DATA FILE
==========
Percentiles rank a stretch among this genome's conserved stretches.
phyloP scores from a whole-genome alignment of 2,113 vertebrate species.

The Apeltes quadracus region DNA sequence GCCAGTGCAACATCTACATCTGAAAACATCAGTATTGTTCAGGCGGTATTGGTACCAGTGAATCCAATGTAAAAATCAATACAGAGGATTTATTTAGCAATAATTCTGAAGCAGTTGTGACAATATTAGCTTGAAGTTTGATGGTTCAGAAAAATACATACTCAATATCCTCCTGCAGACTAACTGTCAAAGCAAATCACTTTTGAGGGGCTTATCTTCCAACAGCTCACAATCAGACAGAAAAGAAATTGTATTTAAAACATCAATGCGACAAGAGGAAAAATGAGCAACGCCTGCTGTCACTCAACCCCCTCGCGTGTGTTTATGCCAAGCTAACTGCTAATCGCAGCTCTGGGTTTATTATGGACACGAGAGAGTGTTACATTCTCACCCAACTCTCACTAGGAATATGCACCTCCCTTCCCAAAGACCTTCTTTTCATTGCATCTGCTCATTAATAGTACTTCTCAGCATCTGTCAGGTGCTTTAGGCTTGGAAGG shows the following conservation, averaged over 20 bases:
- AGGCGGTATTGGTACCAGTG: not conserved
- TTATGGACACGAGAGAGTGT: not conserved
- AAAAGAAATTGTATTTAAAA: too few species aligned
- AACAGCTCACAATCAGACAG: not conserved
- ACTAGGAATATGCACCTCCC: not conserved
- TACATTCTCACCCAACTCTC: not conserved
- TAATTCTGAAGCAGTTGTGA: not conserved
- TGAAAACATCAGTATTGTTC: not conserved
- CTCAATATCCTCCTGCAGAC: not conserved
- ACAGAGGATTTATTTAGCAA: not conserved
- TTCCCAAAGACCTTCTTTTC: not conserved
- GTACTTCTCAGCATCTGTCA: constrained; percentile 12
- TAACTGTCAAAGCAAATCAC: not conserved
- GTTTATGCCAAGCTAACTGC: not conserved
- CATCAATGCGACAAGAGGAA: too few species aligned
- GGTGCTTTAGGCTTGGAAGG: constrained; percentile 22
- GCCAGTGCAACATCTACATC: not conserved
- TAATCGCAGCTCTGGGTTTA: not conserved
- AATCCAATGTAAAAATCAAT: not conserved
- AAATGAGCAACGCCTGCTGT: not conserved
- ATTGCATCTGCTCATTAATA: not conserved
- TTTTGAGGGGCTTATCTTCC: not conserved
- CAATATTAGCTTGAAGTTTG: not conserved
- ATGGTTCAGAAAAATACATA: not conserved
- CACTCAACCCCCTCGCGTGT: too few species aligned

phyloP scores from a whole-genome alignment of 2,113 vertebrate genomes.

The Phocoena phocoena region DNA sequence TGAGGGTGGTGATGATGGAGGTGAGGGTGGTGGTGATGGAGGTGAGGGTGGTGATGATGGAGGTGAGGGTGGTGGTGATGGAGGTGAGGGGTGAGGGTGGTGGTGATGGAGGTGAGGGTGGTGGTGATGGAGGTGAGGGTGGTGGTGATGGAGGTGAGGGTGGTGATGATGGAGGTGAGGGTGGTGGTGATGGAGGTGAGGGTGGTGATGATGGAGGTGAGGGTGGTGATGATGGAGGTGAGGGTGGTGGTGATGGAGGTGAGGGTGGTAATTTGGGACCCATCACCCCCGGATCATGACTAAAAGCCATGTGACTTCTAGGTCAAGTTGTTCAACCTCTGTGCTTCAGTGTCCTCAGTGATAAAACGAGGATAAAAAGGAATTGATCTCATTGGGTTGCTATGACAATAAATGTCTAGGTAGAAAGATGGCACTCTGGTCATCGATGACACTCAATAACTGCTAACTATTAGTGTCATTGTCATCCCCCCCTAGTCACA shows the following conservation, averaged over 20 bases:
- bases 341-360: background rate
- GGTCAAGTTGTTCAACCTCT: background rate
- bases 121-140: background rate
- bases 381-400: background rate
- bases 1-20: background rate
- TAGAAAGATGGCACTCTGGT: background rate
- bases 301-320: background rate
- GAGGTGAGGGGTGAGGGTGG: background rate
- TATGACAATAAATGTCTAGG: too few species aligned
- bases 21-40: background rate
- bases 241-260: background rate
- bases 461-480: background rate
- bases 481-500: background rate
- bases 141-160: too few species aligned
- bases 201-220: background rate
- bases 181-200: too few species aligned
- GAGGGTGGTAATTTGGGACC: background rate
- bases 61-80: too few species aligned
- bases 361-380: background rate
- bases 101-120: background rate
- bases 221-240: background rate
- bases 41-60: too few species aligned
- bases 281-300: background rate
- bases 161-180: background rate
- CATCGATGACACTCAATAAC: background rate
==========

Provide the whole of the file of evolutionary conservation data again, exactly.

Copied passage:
Percentiles rank a stretch among this genome's conserved stretches.
phyloP scores from a whole-genome alignment of 2,113 vertebrate species.

The Apeltes quadracus region DNA sequence GCCAGTGCAACATCTACATCTGAAAACATCAGTATTGTTCAGGCGGTATTGGTACCAGTGAATCCAATGTAAAAATCAATACAGAGGATTTATTTAGCAATAATTCTGAAGCAGTTGTGACAATATTAGCTTGAAGTTTGATGGTTCAGAAAAATACATACTCAATATCCTCCTGCAGACTAACTGTCAAAGCAAATCACTTTTGAGGGGCTTATCTTCCAACAGCTCACAATCAGACAGAAAAGAAATTGTATTTAAAACATCAATGCGACAAGAGGAAAAATGAGCAACGCCTGCTGTCACTCAACCCCCTCGCGTGTGTTTATGCCAAGCTAACTGCTAATCGCAGCTCTGGGTTTATTATGGACACGAGAGAGTGTTACATTCTCACCCAACTCTCACTAGGAATATGCACCTCCCTTCCCAAAGACCTTCTTTTCATTGCATCTGCTCATTAATAGTACTTCTCAGCATCTGTCAGGTGCTTTAGGCTTGGAAGG shows the following conservation, averaged over 20 bases:
- AGGCGGTATTGGTACCAGTG: not conserved
- TTATGGACACGAGAGAGTGT: not conserved
- AAAAGAAATTGTATTTAAAA: too few species aligned
- AACAGCTCACAATCAGACAG: not conserved
- ACTAGGAATATGCACCTCCC: not conserved
- TACATTCTCACCCAACTCTC: not conserved
- TAATTCTGAAGCAGTTGTGA: not conserved
- TGAAAACATCAGTATTGTTC: not conserved
- CTCAATATCCTCCTGCAGAC: not conserved
- ACAGAGGATTTATTTAGCAA: not conserved
- TTCCCAAAGACCTTCTTTTC: not conserved
- GTACTTCTCAGCATCTGTCA: constrained; percentile 12
- TAACTGTCAAAGCAAATCAC: not conserved
- GTTTATGCCAAGCTAACTGC: not conserved
- CATCAATGCGACAAGAGGAA: too few species aligned
- GGTGCTTTAGGCTTGGAAGG: constrained; percentile 22
- GCCAGTGCAACATCTACATC: not conserved
- TAATCGCAGCTCTGGGTTTA: not conserved
- AATCCAATGTAAAAATCAAT: not conserved
- AAATGAGCAACGCCTGCTGT: not conserved
- ATTGCATCTGCTCATTAATA: not conserved
- TTTTGAGGGGCTTATCTTCC: not conserved
- CAATATTAGCTTGAAGTTTG: not conserved
- ATGGTTCAGAAAAATACATA: not conserved
- CACTCAACCCCCTCGCGTGT: too few species aligned

phyloP scores from a whole-genome alignment of 2,113 vertebrate genomes.

The Phocoena phocoena region DNA sequence TGAGGGTGGTGATGATGGAGGTGAGGGTGGTGGTGATGGAGGTGAGGGTGGTGATGATGGAGGTGAGGGTGGTGGTGATGGAGGTGAGGGGTGAGGGTGGTGGTGATGGAGGTGAGGGTGGTGGTGATGGAGGTGAGGGTGGTGGTGATGGAGGTGAGGGTGGTGATGATGGAGGTGAGGGTGGTGGTGATGGAGGTGAGGGTGGTGATGATGGAGGTGAGGGTGGTGATGATGGAGGTGAGGGTGGTGGTGATGGAGGTGAGGGTGGTAATTTGGGACCCATCACCCCCGGATCATGACTAAAAGCCATGTGACTTCTAGGTCAAGTTGTTCAACCTCTGTGCTTCAGTGTCCTCAGTGATAAAACGAGGATAAAAAGGAATTGATCTCATTGGGTTGCTATGACAATAAATGTCTAGGTAGAAAGATGGCACTCTGGTCATCGATGACACTCAATAACTGCTAACTATTAGTGTCATTGTCATCCCCCCCTAGTCACA shows the following conservation, averaged over 20 bases:
- bases 341-360: background rate
- GGTCAAGTTGTTCAACCTCT: background rate
- bases 121-140: background rate
- bases 381-400: background rate
- bases 1-20: background rate
- TAGAAAGATGGCACTCTGGT: background rate
- bases 301-320: background rate
- GAGGTGAGGGGTGAGGGTGG: background rate
- TATGACAATAAATGTCTAGG: too few species aligned
- bases 21-40: background rate
- bases 241-260: background rate
- bases 461-480: background rate
- bases 481-500: background rate
- bases 141-160: too few species aligned
- bases 201-220: background rate
- bases 181-200: too few species aligned
- GAGGGTGGTAATTTGGGACC: background rate
- bases 61-80: too few species aligned
- bases 361-380: background rate
- bases 101-120: background rate
- bases 221-240: background rate
- bases 41-60: too few species aligned
- bases 281-300: background rate
- bases 161-180: background rate
- CATCGATGACACTCAATAAC: background rate